If you like sauerkraut, you’ll love fermented greens. (If not, you might want to move on to the next item.) Fermented foods are really trendy right now because health food trends as of late are all about the gut, and fermented foods help restore good bacteria to the gut (yes, like yogurt, but without the sugar or dairy). You might know an unhealthy gut can cause symptoms like poor digestion, bloating, gas, constipation, and IBS, but did you know that an unhealthy gut can also cause acne, allergies, rashes, fatigue, and a whole host of other problems? Eating fermented greens a few times a week can help maintain your healthy gut and provide all the healthy benefits of greens themselves. 

To ferment a batch of greens, you’ll need a super clean large jar and smaller jar that will fit inside the larger one, a super clean bowl, a few tablespoons of salt, and a cleaned and chopped head of kale with 1-2 clean leaves reserved. I say “super clean” because the greens will sit out on the counter in the jar for a few days in order for the good bacteria to grow, but if there are germs present they will grow instead and create mold. Add your cleaned and chopped greens along with 1-2 tablespoons of salt to the bowl and massage vigorously for several minutes. When the greens are wilted, producing their own liquid, and your hands kind of hurt, you’re done. Transfer the greens and their liquid to the jar and layer the leaves on top so that they push the bits of kale down under the liquid. Fill the smaller jar with water and place it on top of the leaves to serve as a weight. It’s really important for the leaves and the kale to be completely submerged, as mold will grow if any part of the greens are exposed to air. Replace the lid and leave out to ferment for at least three days. When you’re ready to eat the fermented kale, remove the weight and discard the leaves. Keep the kale refrigerated at this point, and always use a clean utensil to remove kale from the jar in order to avoid introducing bad bacteria.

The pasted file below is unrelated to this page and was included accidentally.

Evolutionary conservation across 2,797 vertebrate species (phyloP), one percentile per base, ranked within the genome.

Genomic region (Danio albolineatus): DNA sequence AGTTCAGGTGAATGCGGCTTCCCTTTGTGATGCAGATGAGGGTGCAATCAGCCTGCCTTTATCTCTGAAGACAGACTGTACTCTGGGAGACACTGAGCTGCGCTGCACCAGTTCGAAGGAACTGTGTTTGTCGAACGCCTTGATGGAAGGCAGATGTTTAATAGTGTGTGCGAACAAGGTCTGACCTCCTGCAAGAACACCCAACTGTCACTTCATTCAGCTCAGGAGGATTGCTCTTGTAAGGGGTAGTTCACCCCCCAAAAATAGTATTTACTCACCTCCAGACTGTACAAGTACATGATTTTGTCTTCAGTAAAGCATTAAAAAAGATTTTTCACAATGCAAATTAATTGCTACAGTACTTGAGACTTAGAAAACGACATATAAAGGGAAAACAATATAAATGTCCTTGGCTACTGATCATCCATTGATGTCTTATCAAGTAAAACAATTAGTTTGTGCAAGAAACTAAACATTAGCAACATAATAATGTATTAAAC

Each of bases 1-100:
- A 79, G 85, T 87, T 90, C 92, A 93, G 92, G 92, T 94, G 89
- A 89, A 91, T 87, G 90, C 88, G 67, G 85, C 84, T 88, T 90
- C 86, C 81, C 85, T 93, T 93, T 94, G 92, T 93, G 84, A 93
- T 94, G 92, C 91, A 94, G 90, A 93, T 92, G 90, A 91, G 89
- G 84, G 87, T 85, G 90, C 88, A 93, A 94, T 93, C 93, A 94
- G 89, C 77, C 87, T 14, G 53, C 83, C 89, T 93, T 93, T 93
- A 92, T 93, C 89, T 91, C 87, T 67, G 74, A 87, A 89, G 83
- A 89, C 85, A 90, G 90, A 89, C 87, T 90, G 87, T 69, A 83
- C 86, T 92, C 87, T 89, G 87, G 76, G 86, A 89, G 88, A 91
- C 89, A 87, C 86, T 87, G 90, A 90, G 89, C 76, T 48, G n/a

If you have more questions about fermenting or want to find recipes for fermenting other vegetables, do some research on lacto-fermentation (note: some methods of lacto-fermentation use whey, but it’s not a necessary ingredient in many cases). Also keep a look out for a fermented salsa recipe I’ll be posting in the near future. 

6. Mix with Salad Greens

This one’s pretty self-explanatory. Try a ratio of 25:75 dark greens to salad greens, and work your way up to a higher dark greens ratio until they become an acquired taste for you.

7. Make a Smoothie

Blending greens and fruit has basically become a staple by now, but if you’re new to green smoothies, here are some tips. Like the salad-mixing tip above, start with a high ratio of fruit to greens and gradually adjust. Frozen bananas, pineapple, and mango make great additions to a green smoothie, but you want to get to a point where you’re adding only a touch of sweetness and a ton of greens for a super healthy smoothie packed with nutrients. Nut milk, coconut milk, and soy milk are all great to mix in, as are coconut water and regular water. For a more filling version, add a spoonful of nut butter, chia seeds, oats, or flaxmeal. You can’t really go wrong with a smoothie, but I do suggest coordinating your ingredients by color somewhat. That may sound weird, but a dark greenish brown smoothie just doesn’t look appetizing (though it will probably still taste good).

That’s all I’ve got for now. I hope these methods help you get more greens into your life, because they are soooo worth it. Let me know if you try one of these varieties and how you like it!